There is no chance of overstating how huge this game is for the Bruins. This game represents the final chance this season that the Bruins have of picking up a good non-conference victory against a "name" school. As was the case during the New Mexico State preview, this game will really come down to which UCLA team shows up -- the unfocused, lazy team from much of the season or the focused and energized team fans saw on Tuesday during UCLA's win against New Mexico State.
Notre Dame comes into Saturday's contest with a record of 9-2, but that record is a bit misleading. The Irish have only played one "good" team, and they lost to both of them. Yes, that's a play on words as the Irish lost to Northwestern, although the Wildcats won going away without their top player Kevin Coble, and they lost inexplicably to a 4-7 Loyola Marymount squad. The latter loss was even more puzzling considering that the Irish lost at home where they've been virtually unbeatable outside of the Big East the past few seasons.
UCLA is coming off clearly its best effort of the season, a 100-68 win over New Mexico State that wasn't as close as the score indicates. In that win UCLA looked collectively more energized on both ends of the floor, but particularly on offense where Malcolm Lee, Jerime Anderson and Mike Roll played far more actively and under control (and in Anderson's case, confidently) than they had at any point this year. Couple that with Tyler Honeycutt looking more comfortable as he gets his legs under him and the Bruins simply looked like a different club than the one that got run out of the 76 Classic in Anaheim two weeks ago.
While the energy and effort the Bruins brought to the game were a welcome development, it was accomplished against an inferior opponent. It remains to be seen if the Bruins are, as Tracy Pierson noted earlier this year, a team that plays with energy only when they're beating up a bad team, or if this game was truly a development in the right direction, i.e. the Bruins will continue to show that kind of activity even when they are tough game against a good opponent.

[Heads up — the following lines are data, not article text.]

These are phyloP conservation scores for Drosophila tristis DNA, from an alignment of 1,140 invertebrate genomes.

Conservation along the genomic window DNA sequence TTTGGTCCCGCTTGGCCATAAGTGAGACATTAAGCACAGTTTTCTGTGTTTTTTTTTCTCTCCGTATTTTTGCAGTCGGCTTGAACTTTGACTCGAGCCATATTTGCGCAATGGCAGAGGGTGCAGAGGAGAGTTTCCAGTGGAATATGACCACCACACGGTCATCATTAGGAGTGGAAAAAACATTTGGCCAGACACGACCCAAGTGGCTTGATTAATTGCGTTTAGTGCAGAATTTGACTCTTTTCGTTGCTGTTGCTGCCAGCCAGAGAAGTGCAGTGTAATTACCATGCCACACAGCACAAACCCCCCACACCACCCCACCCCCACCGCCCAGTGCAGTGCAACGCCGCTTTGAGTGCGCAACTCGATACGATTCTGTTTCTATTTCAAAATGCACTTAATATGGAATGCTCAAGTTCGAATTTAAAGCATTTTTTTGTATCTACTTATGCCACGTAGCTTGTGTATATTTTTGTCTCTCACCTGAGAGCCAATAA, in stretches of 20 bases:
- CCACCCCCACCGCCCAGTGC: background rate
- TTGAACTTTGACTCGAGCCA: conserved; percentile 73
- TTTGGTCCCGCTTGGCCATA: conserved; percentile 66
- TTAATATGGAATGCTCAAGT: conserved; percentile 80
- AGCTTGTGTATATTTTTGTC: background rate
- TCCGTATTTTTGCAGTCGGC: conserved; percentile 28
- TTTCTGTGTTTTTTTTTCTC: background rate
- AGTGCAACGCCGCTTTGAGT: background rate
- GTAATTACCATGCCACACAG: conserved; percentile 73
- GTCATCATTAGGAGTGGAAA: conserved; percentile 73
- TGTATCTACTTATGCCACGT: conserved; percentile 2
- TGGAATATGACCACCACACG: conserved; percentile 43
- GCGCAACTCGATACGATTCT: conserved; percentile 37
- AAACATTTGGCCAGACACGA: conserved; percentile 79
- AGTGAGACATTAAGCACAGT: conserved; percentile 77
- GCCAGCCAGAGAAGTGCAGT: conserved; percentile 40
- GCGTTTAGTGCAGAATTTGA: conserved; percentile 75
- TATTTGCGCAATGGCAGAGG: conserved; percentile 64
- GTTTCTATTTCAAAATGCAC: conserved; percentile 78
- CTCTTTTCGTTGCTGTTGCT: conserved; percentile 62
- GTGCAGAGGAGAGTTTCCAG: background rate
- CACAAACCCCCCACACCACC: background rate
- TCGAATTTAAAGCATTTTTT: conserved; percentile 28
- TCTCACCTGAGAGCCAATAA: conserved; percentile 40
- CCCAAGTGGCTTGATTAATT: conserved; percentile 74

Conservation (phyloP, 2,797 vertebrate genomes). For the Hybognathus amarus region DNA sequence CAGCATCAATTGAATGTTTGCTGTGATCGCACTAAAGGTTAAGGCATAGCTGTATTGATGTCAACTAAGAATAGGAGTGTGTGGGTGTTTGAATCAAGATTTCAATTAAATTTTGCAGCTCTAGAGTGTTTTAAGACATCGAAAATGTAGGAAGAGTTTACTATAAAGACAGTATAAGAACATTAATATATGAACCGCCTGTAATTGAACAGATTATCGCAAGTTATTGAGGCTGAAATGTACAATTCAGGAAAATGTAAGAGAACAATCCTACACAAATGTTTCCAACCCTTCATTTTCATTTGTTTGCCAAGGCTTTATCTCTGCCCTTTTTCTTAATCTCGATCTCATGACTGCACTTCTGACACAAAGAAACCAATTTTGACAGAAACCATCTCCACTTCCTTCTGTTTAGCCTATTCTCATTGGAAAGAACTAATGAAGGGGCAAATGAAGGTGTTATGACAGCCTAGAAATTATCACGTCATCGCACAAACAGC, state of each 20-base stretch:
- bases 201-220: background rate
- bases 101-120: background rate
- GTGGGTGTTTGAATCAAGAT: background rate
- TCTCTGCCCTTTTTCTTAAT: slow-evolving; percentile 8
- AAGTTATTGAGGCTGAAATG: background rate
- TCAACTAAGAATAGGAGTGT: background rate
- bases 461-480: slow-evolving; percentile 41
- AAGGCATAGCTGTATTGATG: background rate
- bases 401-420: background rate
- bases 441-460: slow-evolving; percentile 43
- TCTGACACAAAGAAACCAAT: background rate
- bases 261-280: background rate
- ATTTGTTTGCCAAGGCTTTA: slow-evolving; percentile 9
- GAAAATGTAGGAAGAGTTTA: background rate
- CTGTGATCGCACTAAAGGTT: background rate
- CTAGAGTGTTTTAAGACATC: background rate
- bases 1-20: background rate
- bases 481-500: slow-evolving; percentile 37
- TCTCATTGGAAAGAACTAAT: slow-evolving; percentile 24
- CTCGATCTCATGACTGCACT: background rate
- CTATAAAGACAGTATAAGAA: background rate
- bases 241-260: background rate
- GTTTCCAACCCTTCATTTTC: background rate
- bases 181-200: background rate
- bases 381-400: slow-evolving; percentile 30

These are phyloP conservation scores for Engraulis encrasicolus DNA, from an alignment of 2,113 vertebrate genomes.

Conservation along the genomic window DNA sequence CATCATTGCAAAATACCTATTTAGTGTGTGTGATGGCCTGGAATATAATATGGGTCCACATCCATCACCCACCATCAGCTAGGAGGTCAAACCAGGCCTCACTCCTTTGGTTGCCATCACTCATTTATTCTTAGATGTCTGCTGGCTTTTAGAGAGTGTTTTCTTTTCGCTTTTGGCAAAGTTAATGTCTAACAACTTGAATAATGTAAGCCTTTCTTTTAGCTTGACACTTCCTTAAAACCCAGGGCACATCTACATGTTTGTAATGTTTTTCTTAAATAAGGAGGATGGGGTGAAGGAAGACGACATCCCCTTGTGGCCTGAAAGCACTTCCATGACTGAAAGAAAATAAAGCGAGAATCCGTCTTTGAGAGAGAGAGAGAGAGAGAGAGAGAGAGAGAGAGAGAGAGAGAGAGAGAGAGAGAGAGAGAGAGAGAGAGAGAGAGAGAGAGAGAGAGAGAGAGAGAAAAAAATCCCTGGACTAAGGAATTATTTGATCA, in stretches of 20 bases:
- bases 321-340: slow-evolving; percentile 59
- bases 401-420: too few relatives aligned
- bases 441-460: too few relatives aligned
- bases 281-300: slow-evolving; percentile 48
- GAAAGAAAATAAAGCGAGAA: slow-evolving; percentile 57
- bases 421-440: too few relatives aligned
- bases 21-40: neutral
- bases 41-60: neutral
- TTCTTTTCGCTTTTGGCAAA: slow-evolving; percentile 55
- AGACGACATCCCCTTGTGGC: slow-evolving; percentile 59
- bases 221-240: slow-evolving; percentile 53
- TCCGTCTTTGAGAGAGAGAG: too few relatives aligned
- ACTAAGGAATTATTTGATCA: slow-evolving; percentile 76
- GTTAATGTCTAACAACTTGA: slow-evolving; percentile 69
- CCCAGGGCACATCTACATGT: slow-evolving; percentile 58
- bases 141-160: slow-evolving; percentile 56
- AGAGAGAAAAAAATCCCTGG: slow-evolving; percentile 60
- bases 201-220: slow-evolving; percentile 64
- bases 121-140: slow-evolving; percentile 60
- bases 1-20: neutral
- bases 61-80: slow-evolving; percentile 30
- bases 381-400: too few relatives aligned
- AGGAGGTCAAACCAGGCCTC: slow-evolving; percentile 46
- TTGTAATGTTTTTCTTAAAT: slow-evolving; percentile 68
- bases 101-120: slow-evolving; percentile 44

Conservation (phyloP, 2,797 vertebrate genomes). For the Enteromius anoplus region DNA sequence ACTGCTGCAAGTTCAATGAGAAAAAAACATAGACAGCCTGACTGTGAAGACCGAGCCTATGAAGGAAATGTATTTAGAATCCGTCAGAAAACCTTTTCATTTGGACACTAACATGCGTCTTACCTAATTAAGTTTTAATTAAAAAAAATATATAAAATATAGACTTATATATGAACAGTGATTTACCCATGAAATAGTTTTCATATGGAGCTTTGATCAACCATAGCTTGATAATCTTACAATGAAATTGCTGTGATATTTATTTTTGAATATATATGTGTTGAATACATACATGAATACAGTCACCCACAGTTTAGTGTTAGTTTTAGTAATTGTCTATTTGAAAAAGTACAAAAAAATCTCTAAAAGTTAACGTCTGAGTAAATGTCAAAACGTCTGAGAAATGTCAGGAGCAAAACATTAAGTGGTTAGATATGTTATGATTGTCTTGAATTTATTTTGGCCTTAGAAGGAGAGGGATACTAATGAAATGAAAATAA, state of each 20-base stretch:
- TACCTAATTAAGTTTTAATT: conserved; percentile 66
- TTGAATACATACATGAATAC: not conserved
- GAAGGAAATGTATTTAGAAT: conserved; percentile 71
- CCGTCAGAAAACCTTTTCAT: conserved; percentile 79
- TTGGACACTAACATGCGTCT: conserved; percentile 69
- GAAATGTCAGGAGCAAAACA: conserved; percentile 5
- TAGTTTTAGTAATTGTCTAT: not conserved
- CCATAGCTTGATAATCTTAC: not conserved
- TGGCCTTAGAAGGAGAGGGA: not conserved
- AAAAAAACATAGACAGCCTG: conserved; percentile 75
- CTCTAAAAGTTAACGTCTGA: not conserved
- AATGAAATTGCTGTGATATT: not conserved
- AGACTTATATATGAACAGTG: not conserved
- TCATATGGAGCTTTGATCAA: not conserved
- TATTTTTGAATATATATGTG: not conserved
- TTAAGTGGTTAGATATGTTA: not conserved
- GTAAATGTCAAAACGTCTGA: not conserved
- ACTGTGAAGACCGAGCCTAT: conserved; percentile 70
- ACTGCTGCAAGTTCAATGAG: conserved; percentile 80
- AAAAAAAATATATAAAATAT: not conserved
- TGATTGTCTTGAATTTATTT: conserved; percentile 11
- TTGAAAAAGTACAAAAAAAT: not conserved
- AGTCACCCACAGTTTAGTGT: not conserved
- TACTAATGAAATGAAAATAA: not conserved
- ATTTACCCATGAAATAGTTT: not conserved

This game is actually a good match-up for the Bruins, at least on paper. While Notre Dame clearly has a big match-up advantage at one spot, the other four spots on the floor and the bench are basically a toss-up, with the Bruins actually having better players at some key spots.
Notre Dame basketball begins and ends these days with senior Luke Harangody (6'8", 246 lbs.) who chose to return for his final season after flirting with the NBA draft. Always known as an inside banger who has a non-stop engine, Harangody has added to his game. He leads the Irish in scoring at 24.6 PPG and rebounding at 10.1 RPG. He is shooting 52% from the floor and 84% from the free-throw line. He's even shooting three-point shots at a 30% clip this season. He has more assists than turnovers, which is amazing considering he is the primary scoring option and the ball touches his hands on virtually every Irish possession. He's even blocking shots this year. No one in the arena will be surprised when Ben Howland doubles Harangody because the Notre Dame offense clearly goes through him. You can bet that Reeves Nelson certainly will not be scared of Harangody, but it will take quite a bit more to contain Harangody than no fear. Harangody is similar to Nelson physically and athletically, maybe with about 20 more pounds and another inch, and he's the type of player, actually, that Nelson should aspire to be, with a far advanced skill set compared to the UCLA freshman. Plus, in this game, the advantage lies, really, in Harangody's experience and savvy, which he'll undoubtedly use to exploit Nelson's inexperience. Nelson will have to play smart and not get into foul trouble because J'mison Morgan is probably going to be exposed if he is matched against Harangody for any length of time and James Keefe got hurt at the worst possible time for the Bruins.
Coach Mike Brey has another senior running the team in point guard Tory Jackson (5'11", 195 lbs.). Jackson has a very good assist-to-turnover ratio (almost 5 to 1) and he plays solid defense as well as knowing where to get the ball on the offensive end. However, Brey wanted Jackson to be more of a scorer this season but Jackson is averaging only 8.2 PPG and is shooting below 39% from the floor and 36% from beyond the arc. On top of that, Jackson is only shooting 57% from the charity stripe. Jackson has never been an overly athletic guard and he doesn't often look to get into the lane. Much of that can be attributed to trying to get Harangody the ball, but Jackson still is a distributor from the perimeter. Jerime Anderson and certainly Malcolm Lee can disrupt the Irish offense at the point of attack by playing Jackson tight.